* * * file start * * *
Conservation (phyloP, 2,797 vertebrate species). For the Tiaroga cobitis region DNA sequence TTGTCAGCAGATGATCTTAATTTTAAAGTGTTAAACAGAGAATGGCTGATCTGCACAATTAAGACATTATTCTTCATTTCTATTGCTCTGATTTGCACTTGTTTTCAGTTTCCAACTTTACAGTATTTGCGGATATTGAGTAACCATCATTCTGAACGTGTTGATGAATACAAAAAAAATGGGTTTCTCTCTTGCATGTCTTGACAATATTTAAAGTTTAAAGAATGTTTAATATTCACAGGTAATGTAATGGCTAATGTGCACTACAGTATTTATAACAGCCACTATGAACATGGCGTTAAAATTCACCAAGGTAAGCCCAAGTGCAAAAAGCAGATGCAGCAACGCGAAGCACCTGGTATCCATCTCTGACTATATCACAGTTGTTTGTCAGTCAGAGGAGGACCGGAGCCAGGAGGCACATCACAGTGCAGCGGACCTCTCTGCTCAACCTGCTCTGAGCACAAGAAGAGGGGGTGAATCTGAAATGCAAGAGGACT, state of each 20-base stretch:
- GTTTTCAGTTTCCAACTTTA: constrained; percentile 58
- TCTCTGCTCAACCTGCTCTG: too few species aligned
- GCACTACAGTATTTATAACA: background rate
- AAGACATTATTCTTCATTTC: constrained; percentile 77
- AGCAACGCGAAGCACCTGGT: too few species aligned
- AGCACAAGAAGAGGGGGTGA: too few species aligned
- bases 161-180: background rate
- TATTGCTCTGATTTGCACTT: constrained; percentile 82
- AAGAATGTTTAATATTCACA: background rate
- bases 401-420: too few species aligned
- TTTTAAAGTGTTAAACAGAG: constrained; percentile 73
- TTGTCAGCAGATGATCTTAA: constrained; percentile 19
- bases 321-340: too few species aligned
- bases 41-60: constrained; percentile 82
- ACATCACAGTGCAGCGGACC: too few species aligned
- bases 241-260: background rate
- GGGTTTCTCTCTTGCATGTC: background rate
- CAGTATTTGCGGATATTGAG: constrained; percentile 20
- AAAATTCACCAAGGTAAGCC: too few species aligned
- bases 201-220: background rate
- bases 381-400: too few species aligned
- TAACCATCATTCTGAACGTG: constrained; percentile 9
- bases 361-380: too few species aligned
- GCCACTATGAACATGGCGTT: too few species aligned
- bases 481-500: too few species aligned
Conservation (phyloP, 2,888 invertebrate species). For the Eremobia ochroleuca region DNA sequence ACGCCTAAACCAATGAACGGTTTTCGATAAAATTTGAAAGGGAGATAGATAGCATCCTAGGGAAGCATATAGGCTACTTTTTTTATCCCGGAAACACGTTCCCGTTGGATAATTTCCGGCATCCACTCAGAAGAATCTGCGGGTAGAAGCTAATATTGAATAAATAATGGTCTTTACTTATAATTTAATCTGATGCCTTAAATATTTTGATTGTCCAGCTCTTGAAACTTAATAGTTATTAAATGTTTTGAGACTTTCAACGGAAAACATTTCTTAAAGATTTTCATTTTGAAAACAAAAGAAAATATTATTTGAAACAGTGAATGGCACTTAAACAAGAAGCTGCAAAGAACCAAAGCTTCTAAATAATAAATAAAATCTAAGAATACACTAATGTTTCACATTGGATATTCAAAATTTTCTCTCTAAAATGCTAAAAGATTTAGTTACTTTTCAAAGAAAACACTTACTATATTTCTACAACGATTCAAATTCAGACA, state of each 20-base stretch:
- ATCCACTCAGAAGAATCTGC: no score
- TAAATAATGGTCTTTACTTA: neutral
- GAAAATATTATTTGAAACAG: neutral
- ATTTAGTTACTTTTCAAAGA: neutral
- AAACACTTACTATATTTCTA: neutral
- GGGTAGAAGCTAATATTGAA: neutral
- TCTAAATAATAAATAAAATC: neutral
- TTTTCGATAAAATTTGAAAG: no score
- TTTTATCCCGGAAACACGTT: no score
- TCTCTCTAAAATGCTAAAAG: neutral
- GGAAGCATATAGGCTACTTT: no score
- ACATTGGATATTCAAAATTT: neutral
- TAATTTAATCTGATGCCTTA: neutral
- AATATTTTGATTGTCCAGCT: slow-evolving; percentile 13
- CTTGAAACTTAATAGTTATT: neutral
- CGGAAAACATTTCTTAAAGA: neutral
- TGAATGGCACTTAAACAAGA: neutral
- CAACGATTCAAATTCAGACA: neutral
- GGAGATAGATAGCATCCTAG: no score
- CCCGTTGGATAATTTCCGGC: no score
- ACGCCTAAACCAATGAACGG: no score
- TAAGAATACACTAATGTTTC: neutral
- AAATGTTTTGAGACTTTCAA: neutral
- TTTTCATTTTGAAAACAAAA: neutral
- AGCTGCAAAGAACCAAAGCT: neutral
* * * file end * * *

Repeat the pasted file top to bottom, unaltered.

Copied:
Conservation (phyloP, 2,797 vertebrate species). For the Tiaroga cobitis region DNA sequence TTGTCAGCAGATGATCTTAATTTTAAAGTGTTAAACAGAGAATGGCTGATCTGCACAATTAAGACATTATTCTTCATTTCTATTGCTCTGATTTGCACTTGTTTTCAGTTTCCAACTTTACAGTATTTGCGGATATTGAGTAACCATCATTCTGAACGTGTTGATGAATACAAAAAAAATGGGTTTCTCTCTTGCATGTCTTGACAATATTTAAAGTTTAAAGAATGTTTAATATTCACAGGTAATGTAATGGCTAATGTGCACTACAGTATTTATAACAGCCACTATGAACATGGCGTTAAAATTCACCAAGGTAAGCCCAAGTGCAAAAAGCAGATGCAGCAACGCGAAGCACCTGGTATCCATCTCTGACTATATCACAGTTGTTTGTCAGTCAGAGGAGGACCGGAGCCAGGAGGCACATCACAGTGCAGCGGACCTCTCTGCTCAACCTGCTCTGAGCACAAGAAGAGGGGGTGAATCTGAAATGCAAGAGGACT, state of each 20-base stretch:
- GTTTTCAGTTTCCAACTTTA: constrained; percentile 58
- TCTCTGCTCAACCTGCTCTG: too few species aligned
- GCACTACAGTATTTATAACA: background rate
- AAGACATTATTCTTCATTTC: constrained; percentile 77
- AGCAACGCGAAGCACCTGGT: too few species aligned
- AGCACAAGAAGAGGGGGTGA: too few species aligned
- bases 161-180: background rate
- TATTGCTCTGATTTGCACTT: constrained; percentile 82
- AAGAATGTTTAATATTCACA: background rate
- bases 401-420: too few species aligned
- TTTTAAAGTGTTAAACAGAG: constrained; percentile 73
- TTGTCAGCAGATGATCTTAA: constrained; percentile 19
- bases 321-340: too few species aligned
- bases 41-60: constrained; percentile 82
- ACATCACAGTGCAGCGGACC: too few species aligned
- bases 241-260: background rate
- GGGTTTCTCTCTTGCATGTC: background rate
- CAGTATTTGCGGATATTGAG: constrained; percentile 20
- AAAATTCACCAAGGTAAGCC: too few species aligned
- bases 201-220: background rate
- bases 381-400: too few species aligned
- TAACCATCATTCTGAACGTG: constrained; percentile 9
- bases 361-380: too few species aligned
- GCCACTATGAACATGGCGTT: too few species aligned
- bases 481-500: too few species aligned
Conservation (phyloP, 2,888 invertebrate species). For the Eremobia ochroleuca region DNA sequence ACGCCTAAACCAATGAACGGTTTTCGATAAAATTTGAAAGGGAGATAGATAGCATCCTAGGGAAGCATATAGGCTACTTTTTTTATCCCGGAAACACGTTCCCGTTGGATAATTTCCGGCATCCACTCAGAAGAATCTGCGGGTAGAAGCTAATATTGAATAAATAATGGTCTTTACTTATAATTTAATCTGATGCCTTAAATATTTTGATTGTCCAGCTCTTGAAACTTAATAGTTATTAAATGTTTTGAGACTTTCAACGGAAAACATTTCTTAAAGATTTTCATTTTGAAAACAAAAGAAAATATTATTTGAAACAGTGAATGGCACTTAAACAAGAAGCTGCAAAGAACCAAAGCTTCTAAATAATAAATAAAATCTAAGAATACACTAATGTTTCACATTGGATATTCAAAATTTTCTCTCTAAAATGCTAAAAGATTTAGTTACTTTTCAAAGAAAACACTTACTATATTTCTACAACGATTCAAATTCAGACA, state of each 20-base stretch:
- ATCCACTCAGAAGAATCTGC: no score
- TAAATAATGGTCTTTACTTA: neutral
- GAAAATATTATTTGAAACAG: neutral
- ATTTAGTTACTTTTCAAAGA: neutral
- AAACACTTACTATATTTCTA: neutral
- GGGTAGAAGCTAATATTGAA: neutral
- TCTAAATAATAAATAAAATC: neutral
- TTTTCGATAAAATTTGAAAG: no score
- TTTTATCCCGGAAACACGTT: no score
- TCTCTCTAAAATGCTAAAAG: neutral
- GGAAGCATATAGGCTACTTT: no score
- ACATTGGATATTCAAAATTT: neutral
- TAATTTAATCTGATGCCTTA: neutral
- AATATTTTGATTGTCCAGCT: slow-evolving; percentile 13
- CTTGAAACTTAATAGTTATT: neutral
- CGGAAAACATTTCTTAAAGA: neutral
- TGAATGGCACTTAAACAAGA: neutral
- CAACGATTCAAATTCAGACA: neutral
- GGAGATAGATAGCATCCTAG: no score
- CCCGTTGGATAATTTCCGGC: no score
- ACGCCTAAACCAATGAACGG: no score
- TAAGAATACACTAATGTTTC: neutral
- AAATGTTTTGAGACTTTCAA: neutral
- TTTTCATTTTGAAAACAAAA: neutral
- AGCTGCAAAGAACCAAAGCT: neutral